Team Strong Athlete Q&A: Ashton

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Team Strong Athlete Q&A: Ashton

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Jujitsu specialist and promising MMA fighter Ashton Nemdhari is an athlete on the rise. Ashton joined Team Strong Athlete in early 2013 and has elevated his fight game to the next level in a very short period of time.  Find out more about what drives Ashton in this exclusive Strong Athlete interview:

How did you first discover martial arts?

I first discovered martial arts in university. I was playing football at the time and had just become a huge follower of the UFC. I had always told people I did this and that but I was just lying. It wasn’t until I had an injury and decided I was no longer in love with football to come back from it did I decide to stop lying about martial arts and actually go do martial arts. I attended my first Brazilian jujitsu class a few months after I stopped playing football and got my butt kicked. I showed up the next day with some money for a gi and the monthly fee and the rest was history.

 

Describe the role Pprofessor Omar Salvosa has played in your development as a fighter?

Professor Salvosa and I first met after I had been training for about 5-6 months. At that time I was attending an academy where the rankings were very flawed. I was beating up people with higher ranks and I really thought I was a bad ass. My very first class at professor Salvosa’s was during my summer break of my last year of university. I got choked so much I was dizzy the whole bus ride home and was too sick to eat food. That’s when I knew I was in the right place. Professor Salvosa has always been inspiring me. The first thing you notice is the amount of integrity, honour and respect he gives you and each and every student. The dojo was stressed as a team atmosphere and not a place where individuals flourish. His emphasis on hard work is something that was the biggest thing. I used to come late and skip the hard warm-ups and workout they did before class  until I realized that the conditioning was not meant to kill you. It was meant to push your brain and tell yourself you can do more even when you think you can’t. It’s these lessons from professor Salvosa that have done the most for me. He truly inspired me to be a better person both on and off the mat.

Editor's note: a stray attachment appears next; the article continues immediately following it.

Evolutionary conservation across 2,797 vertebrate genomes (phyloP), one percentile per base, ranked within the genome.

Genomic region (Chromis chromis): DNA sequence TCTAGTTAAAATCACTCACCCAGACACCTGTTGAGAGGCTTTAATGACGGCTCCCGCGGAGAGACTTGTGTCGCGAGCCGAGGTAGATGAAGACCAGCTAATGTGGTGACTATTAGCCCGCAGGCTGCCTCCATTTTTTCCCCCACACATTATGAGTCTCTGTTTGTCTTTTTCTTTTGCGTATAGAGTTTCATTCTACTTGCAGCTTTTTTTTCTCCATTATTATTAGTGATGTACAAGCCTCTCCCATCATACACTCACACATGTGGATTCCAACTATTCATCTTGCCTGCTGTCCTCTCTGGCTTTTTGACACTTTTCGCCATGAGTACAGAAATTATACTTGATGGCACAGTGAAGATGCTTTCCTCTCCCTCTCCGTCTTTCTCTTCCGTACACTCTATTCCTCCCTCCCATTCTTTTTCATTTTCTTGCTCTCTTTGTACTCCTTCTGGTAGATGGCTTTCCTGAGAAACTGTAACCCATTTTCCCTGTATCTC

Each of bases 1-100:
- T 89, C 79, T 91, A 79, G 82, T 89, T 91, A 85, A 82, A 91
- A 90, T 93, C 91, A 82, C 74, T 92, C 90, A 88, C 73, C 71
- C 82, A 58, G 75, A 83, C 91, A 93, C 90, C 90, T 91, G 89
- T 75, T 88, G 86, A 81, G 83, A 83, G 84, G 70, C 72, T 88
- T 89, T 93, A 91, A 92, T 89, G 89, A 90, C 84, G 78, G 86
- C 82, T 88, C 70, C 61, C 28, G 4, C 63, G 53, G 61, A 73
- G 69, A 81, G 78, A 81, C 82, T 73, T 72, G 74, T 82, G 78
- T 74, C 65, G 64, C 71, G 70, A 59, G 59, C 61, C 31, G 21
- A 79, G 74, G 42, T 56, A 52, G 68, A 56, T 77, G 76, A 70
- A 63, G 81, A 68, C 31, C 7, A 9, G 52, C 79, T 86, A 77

What does it mean to be a true martial artist?

This is something that means a lot to me. I am honoured to call myself a true martial artist.  Martial arts is not about your next fight or tournament. It’s not about winning or losing. It’s not about your rank or skill.  It’s about attaining a better “you”.   Being a true martial artist means that you never want to stop training because you always want to learn more about your art and yourself. It means that you leave all your problems at the door and open your mind to something new. It means that you train safely and respectfully for you and your partner’s health. It means not being jealous about others success and being happy that they have achieved something higher. It means working hard while others are out partying or relaxing. But most importantly a true martial artist has integrity, honour, humility and mostly respect for others.

 Ashton-Omar

Describe the feeling you have before you enter the cage to fight. What’s going through your mind?

Not much really. I found out very early in my fighting career that anger and hyping myself up just clouds my judgment and makes me very non-technical and not disciplined. I really now just walk out and into the cage with the feeling of happiness. I am happy that I get to do something I love and that I have been blessed with the physical attributes and athletic ability to do it. I sort of follow some words my hero Anderson Silva once said “ I do not fight to win, I fight to exit the octagon the same way I entered”